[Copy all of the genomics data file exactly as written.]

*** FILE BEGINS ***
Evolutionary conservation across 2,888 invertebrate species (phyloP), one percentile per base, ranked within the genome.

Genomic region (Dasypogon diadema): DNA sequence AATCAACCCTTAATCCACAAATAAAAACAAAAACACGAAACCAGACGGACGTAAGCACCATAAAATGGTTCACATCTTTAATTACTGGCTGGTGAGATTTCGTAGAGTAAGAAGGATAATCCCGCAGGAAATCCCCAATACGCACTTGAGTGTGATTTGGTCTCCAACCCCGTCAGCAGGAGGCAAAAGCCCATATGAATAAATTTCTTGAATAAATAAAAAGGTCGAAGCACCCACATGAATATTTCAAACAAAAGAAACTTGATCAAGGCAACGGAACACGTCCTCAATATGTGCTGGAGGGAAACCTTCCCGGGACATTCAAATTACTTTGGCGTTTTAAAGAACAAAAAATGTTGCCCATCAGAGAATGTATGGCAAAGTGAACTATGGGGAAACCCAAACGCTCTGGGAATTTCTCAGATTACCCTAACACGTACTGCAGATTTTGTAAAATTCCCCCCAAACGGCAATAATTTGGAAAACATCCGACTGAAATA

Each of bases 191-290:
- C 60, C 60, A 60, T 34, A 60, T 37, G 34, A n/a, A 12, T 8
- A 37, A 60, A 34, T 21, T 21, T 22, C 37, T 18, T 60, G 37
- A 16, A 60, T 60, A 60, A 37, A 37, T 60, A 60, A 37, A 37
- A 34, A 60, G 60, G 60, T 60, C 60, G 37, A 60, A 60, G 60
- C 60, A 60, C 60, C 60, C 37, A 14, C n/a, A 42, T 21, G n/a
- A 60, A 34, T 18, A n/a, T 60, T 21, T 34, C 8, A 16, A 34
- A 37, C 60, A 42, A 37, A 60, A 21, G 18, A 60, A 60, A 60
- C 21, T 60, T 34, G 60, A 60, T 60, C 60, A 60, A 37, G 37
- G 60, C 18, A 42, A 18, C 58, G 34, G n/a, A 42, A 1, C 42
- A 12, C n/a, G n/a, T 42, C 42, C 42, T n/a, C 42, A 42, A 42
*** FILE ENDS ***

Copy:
Evolutionary conservation across 2,888 invertebrate species (phyloP), one percentile per base, ranked within the genome.

Genomic region (Dasypogon diadema): DNA sequence AATCAACCCTTAATCCACAAATAAAAACAAAAACACGAAACCAGACGGACGTAAGCACCATAAAATGGTTCACATCTTTAATTACTGGCTGGTGAGATTTCGTAGAGTAAGAAGGATAATCCCGCAGGAAATCCCCAATACGCACTTGAGTGTGATTTGGTCTCCAACCCCGTCAGCAGGAGGCAAAAGCCCATATGAATAAATTTCTTGAATAAATAAAAAGGTCGAAGCACCCACATGAATATTTCAAACAAAAGAAACTTGATCAAGGCAACGGAACACGTCCTCAATATGTGCTGGAGGGAAACCTTCCCGGGACATTCAAATTACTTTGGCGTTTTAAAGAACAAAAAATGTTGCCCATCAGAGAATGTATGGCAAAGTGAACTATGGGGAAACCCAAACGCTCTGGGAATTTCTCAGATTACCCTAACACGTACTGCAGATTTTGTAAAATTCCCCCCAAACGGCAATAATTTGGAAAACATCCGACTGAAATA

Each of bases 191-290:
- C 60, C 60, A 60, T 34, A 60, T 37, G 34, A n/a, A 12, T 8
- A 37, A 60, A 34, T 21, T 21, T 22, C 37, T 18, T 60, G 37
- A 16, A 60, T 60, A 60, A 37, A 37, T 60, A 60, A 37, A 37
- A 34, A 60, G 60, G 60, T 60, C 60, G 37, A 60, A 60, G 60
- C 60, A 60, C 60, C 60, C 37, A 14, C n/a, A 42, T 21, G n/a
- A 60, A 34, T 18, A n/a, T 60, T 21, T 34, C 8, A 16, A 34
- A 37, C 60, A 42, A 37, A 60, A 21, G 18, A 60, A 60, A 60
- C 21, T 60, T 34, G 60, A 60, T 60, C 60, A 60, A 37, G 37
- G 60, C 18, A 42, A 18, C 58, G 34, G n/a, A 42, A 1, C 42
- A 12, C n/a, G n/a, T 42, C 42, C 42, T n/a, C 42, A 42, A 42